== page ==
Following up on our grunge appreciation month after last week's review of Soundgarden's Superunknown, we're continuing to celebrate grunge's legends with Stone Temple Pilots' late Scott Weiland.
Following up a debut is always a big challenge, but some bands manage to do it with flying colors. Such can be said of Stone Temple Pilots, whose debut record Core set a huge precedent for all of grunge music, but the band managed to deliver something strong despite the pressure. Stone Temple Pilots' Purple was a strong follow up to their debut, providing a fresh sound without sacrificing their niche.
The most powerful thing about Stone Temple Pilots has always been the vocals, so it's only natural that Purple has a strong focus on them. Weiland's voice had an iconic timbre to it, and the same voice that made 'Sex Type Thing' and 'Dead and Bloated' so memorable is the same voice that brings the record to a confident start above the riffs of 'Meatplow.' His anthemic presence is forwarded on 'Still Remains' as Weiland roars above the powerful chords.
Purple, in many ways, is another strong grunge effort in the vein of Core. The riffs roar in 'Vasoline,' their thick presence and firm drive having a big presence early on in the record. 'Silvergun Superman' brings the roaring guitars to another level, their huge, bassy tone rolling with anger and groove - as is necessary with any heavier Stone Temple Pilots song. Later on the record comes fast-paced ''Unglued'' with its electrifying guitar solo and off-kilter delivery, proving the band's edge still existed.
Purple isn't just a continuation of a previous precedent, however; it's a changing beast. There are many risks and interesting moments captured on the record - 'Lounge Fly' is the first real indicator. It's reversed sample intro and demanding drums and guitar lead the track into a rolling rocker before the bridge comes in and builds up from an acoustic guitar back into an eclectic track. The anthemic 'Interstate Love Song' has a much more alternative presence (this song stood out as a starring track in the developing alternative rock scene), bringing the band into a newer and more approachable sound. Softer tracks like 'Pretty Penny' showed off the band's more retrospective side in the same way 'Plush' did on Core, giving a brief pause in the energy for a moment of reflection.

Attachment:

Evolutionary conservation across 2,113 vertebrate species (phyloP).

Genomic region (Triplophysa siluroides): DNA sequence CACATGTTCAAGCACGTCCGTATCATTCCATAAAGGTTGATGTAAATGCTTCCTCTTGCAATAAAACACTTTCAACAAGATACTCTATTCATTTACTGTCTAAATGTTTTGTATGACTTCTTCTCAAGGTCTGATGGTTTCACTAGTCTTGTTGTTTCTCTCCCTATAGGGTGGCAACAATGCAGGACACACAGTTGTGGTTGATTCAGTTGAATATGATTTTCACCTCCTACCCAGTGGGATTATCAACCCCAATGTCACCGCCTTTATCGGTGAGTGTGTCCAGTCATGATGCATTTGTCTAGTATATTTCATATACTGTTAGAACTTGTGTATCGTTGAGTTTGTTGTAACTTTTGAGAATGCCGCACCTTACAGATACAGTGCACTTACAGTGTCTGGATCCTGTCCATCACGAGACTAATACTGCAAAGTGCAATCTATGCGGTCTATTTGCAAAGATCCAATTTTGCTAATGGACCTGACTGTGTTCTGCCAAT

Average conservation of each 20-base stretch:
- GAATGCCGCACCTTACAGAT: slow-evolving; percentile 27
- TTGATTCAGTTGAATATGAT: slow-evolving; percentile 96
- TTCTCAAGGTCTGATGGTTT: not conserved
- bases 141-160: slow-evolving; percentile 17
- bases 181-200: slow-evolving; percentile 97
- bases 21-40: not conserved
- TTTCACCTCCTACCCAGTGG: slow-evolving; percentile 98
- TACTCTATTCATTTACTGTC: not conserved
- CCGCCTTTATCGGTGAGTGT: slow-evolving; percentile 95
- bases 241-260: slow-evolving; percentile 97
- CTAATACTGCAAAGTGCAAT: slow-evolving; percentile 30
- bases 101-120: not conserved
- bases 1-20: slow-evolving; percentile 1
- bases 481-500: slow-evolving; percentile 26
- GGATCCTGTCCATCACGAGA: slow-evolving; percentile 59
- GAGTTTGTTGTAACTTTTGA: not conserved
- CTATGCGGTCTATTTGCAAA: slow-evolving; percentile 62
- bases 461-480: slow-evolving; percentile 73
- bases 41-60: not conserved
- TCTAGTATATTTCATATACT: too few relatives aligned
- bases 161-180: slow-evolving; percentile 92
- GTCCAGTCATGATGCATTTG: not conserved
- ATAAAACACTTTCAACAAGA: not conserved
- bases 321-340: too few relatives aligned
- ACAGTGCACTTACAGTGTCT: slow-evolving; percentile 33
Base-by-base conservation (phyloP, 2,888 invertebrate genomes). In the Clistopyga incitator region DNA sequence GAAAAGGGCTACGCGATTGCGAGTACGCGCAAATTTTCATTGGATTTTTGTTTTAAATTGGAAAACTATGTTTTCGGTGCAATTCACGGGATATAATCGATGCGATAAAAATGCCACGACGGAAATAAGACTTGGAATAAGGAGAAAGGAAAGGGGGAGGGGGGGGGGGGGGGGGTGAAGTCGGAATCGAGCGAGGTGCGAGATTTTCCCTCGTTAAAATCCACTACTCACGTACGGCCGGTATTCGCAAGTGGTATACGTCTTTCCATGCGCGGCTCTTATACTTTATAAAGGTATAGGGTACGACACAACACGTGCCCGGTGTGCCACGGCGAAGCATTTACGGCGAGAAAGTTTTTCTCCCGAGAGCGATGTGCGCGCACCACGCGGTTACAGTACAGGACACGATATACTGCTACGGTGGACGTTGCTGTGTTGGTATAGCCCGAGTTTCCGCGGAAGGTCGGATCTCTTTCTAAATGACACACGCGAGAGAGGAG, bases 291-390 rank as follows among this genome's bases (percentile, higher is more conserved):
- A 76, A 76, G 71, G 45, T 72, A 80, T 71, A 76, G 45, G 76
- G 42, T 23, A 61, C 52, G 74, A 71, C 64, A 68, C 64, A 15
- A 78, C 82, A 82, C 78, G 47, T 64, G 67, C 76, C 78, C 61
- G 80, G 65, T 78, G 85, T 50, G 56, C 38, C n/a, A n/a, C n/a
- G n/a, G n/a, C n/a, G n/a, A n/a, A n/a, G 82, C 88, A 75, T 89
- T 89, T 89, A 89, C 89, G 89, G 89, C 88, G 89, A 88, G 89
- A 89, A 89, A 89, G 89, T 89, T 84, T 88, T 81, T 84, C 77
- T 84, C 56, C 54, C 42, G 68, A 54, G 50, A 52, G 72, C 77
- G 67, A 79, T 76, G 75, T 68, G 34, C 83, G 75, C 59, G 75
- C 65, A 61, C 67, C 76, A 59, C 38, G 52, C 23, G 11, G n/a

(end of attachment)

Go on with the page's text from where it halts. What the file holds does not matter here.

Stone Temple Pilots' Purple was a strong follow up to Core and showed that the band weren't just a flash in the pan; they were here to stay. As unfortunate as Scott Weiland's final years were, he left behind a fruitful discography for fans to enjoy for years to come, and his voice is cemented in rock history.
Favorite Tracks: Lounge Fly, Interstate Love Song, Army Ants
Least Favorite Track: Kitchenware & Candybars
Rating: 89 / 100
Buy or listen to Purple on Apple Music or Amazon: